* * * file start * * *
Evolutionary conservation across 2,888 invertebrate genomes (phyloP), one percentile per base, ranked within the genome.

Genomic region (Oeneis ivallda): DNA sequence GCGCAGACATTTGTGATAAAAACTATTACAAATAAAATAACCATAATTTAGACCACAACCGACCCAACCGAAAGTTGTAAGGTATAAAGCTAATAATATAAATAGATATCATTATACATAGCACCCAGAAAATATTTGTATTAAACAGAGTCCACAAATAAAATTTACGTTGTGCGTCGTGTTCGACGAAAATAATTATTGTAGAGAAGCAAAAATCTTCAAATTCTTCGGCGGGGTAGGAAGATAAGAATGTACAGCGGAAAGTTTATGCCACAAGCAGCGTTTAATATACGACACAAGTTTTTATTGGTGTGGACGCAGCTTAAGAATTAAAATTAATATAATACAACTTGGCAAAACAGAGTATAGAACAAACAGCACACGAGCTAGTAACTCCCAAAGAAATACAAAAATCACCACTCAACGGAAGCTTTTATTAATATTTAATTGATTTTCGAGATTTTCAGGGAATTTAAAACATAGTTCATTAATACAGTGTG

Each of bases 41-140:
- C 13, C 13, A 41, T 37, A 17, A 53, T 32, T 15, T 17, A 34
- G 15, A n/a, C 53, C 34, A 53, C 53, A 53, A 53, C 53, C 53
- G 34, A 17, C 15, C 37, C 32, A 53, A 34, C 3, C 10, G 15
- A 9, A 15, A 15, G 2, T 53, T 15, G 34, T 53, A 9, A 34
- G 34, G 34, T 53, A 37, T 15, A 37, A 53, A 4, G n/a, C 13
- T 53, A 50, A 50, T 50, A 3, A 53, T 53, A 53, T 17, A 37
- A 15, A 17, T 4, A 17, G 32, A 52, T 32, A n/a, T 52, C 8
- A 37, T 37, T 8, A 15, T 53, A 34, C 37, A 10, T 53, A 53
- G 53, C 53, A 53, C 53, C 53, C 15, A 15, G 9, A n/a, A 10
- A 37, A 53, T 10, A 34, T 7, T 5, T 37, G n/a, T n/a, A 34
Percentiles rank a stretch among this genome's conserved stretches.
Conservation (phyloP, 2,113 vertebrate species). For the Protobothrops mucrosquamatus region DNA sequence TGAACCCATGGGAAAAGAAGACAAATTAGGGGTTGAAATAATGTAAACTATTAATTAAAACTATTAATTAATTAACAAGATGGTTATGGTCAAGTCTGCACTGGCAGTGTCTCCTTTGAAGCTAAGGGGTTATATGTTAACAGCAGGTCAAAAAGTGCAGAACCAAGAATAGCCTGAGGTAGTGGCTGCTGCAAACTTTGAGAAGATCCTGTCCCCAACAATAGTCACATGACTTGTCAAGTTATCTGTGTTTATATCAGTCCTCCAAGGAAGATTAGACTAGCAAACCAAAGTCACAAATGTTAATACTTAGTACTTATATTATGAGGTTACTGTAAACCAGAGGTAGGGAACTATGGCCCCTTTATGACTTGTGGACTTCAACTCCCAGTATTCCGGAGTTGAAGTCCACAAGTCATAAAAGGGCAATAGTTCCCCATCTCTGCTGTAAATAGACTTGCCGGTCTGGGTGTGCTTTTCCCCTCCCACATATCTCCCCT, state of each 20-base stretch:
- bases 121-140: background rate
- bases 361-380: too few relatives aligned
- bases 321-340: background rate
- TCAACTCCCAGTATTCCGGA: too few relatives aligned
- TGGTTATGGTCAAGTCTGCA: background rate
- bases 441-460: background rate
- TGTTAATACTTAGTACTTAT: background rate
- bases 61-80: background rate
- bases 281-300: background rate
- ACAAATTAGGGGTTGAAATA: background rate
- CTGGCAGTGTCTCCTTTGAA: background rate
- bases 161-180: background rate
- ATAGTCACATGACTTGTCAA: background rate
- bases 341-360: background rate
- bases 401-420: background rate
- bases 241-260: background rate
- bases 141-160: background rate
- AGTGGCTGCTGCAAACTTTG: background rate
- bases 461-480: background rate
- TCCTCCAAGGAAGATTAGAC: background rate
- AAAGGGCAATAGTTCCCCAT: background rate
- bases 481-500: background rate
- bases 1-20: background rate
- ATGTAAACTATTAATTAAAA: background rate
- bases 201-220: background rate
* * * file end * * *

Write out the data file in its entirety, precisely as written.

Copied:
Evolutionary conservation across 2,888 invertebrate genomes (phyloP), one percentile per base, ranked within the genome.

Genomic region (Oeneis ivallda): DNA sequence GCGCAGACATTTGTGATAAAAACTATTACAAATAAAATAACCATAATTTAGACCACAACCGACCCAACCGAAAGTTGTAAGGTATAAAGCTAATAATATAAATAGATATCATTATACATAGCACCCAGAAAATATTTGTATTAAACAGAGTCCACAAATAAAATTTACGTTGTGCGTCGTGTTCGACGAAAATAATTATTGTAGAGAAGCAAAAATCTTCAAATTCTTCGGCGGGGTAGGAAGATAAGAATGTACAGCGGAAAGTTTATGCCACAAGCAGCGTTTAATATACGACACAAGTTTTTATTGGTGTGGACGCAGCTTAAGAATTAAAATTAATATAATACAACTTGGCAAAACAGAGTATAGAACAAACAGCACACGAGCTAGTAACTCCCAAAGAAATACAAAAATCACCACTCAACGGAAGCTTTTATTAATATTTAATTGATTTTCGAGATTTTCAGGGAATTTAAAACATAGTTCATTAATACAGTGTG

Each of bases 41-140:
- C 13, C 13, A 41, T 37, A 17, A 53, T 32, T 15, T 17, A 34
- G 15, A n/a, C 53, C 34, A 53, C 53, A 53, A 53, C 53, C 53
- G 34, A 17, C 15, C 37, C 32, A 53, A 34, C 3, C 10, G 15
- A 9, A 15, A 15, G 2, T 53, T 15, G 34, T 53, A 9, A 34
- G 34, G 34, T 53, A 37, T 15, A 37, A 53, A 4, G n/a, C 13
- T 53, A 50, A 50, T 50, A 3, A 53, T 53, A 53, T 17, A 37
- A 15, A 17, T 4, A 17, G 32, A 52, T 32, A n/a, T 52, C 8
- A 37, T 37, T 8, A 15, T 53, A 34, C 37, A 10, T 53, A 53
- G 53, C 53, A 53, C 53, C 53, C 15, A 15, G 9, A n/a, A 10
- A 37, A 53, T 10, A 34, T 7, T 5, T 37, G n/a, T n/a, A 34
Percentiles rank a stretch among this genome's conserved stretches.
Conservation (phyloP, 2,113 vertebrate species). For the Protobothrops mucrosquamatus region DNA sequence TGAACCCATGGGAAAAGAAGACAAATTAGGGGTTGAAATAATGTAAACTATTAATTAAAACTATTAATTAATTAACAAGATGGTTATGGTCAAGTCTGCACTGGCAGTGTCTCCTTTGAAGCTAAGGGGTTATATGTTAACAGCAGGTCAAAAAGTGCAGAACCAAGAATAGCCTGAGGTAGTGGCTGCTGCAAACTTTGAGAAGATCCTGTCCCCAACAATAGTCACATGACTTGTCAAGTTATCTGTGTTTATATCAGTCCTCCAAGGAAGATTAGACTAGCAAACCAAAGTCACAAATGTTAATACTTAGTACTTATATTATGAGGTTACTGTAAACCAGAGGTAGGGAACTATGGCCCCTTTATGACTTGTGGACTTCAACTCCCAGTATTCCGGAGTTGAAGTCCACAAGTCATAAAAGGGCAATAGTTCCCCATCTCTGCTGTAAATAGACTTGCCGGTCTGGGTGTGCTTTTCCCCTCCCACATATCTCCCCT, state of each 20-base stretch:
- bases 121-140: background rate
- bases 361-380: too few relatives aligned
- bases 321-340: background rate
- TCAACTCCCAGTATTCCGGA: too few relatives aligned
- TGGTTATGGTCAAGTCTGCA: background rate
- bases 441-460: background rate
- TGTTAATACTTAGTACTTAT: background rate
- bases 61-80: background rate
- bases 281-300: background rate
- ACAAATTAGGGGTTGAAATA: background rate
- CTGGCAGTGTCTCCTTTGAA: background rate
- bases 161-180: background rate
- ATAGTCACATGACTTGTCAA: background rate
- bases 341-360: background rate
- bases 401-420: background rate
- bases 241-260: background rate
- bases 141-160: background rate
- AGTGGCTGCTGCAAACTTTG: background rate
- bases 461-480: background rate
- TCCTCCAAGGAAGATTAGAC: background rate
- AAAGGGCAATAGTTCCCCAT: background rate
- bases 481-500: background rate
- bases 1-20: background rate
- ATGTAAACTATTAATTAAAA: background rate
- bases 201-220: background rate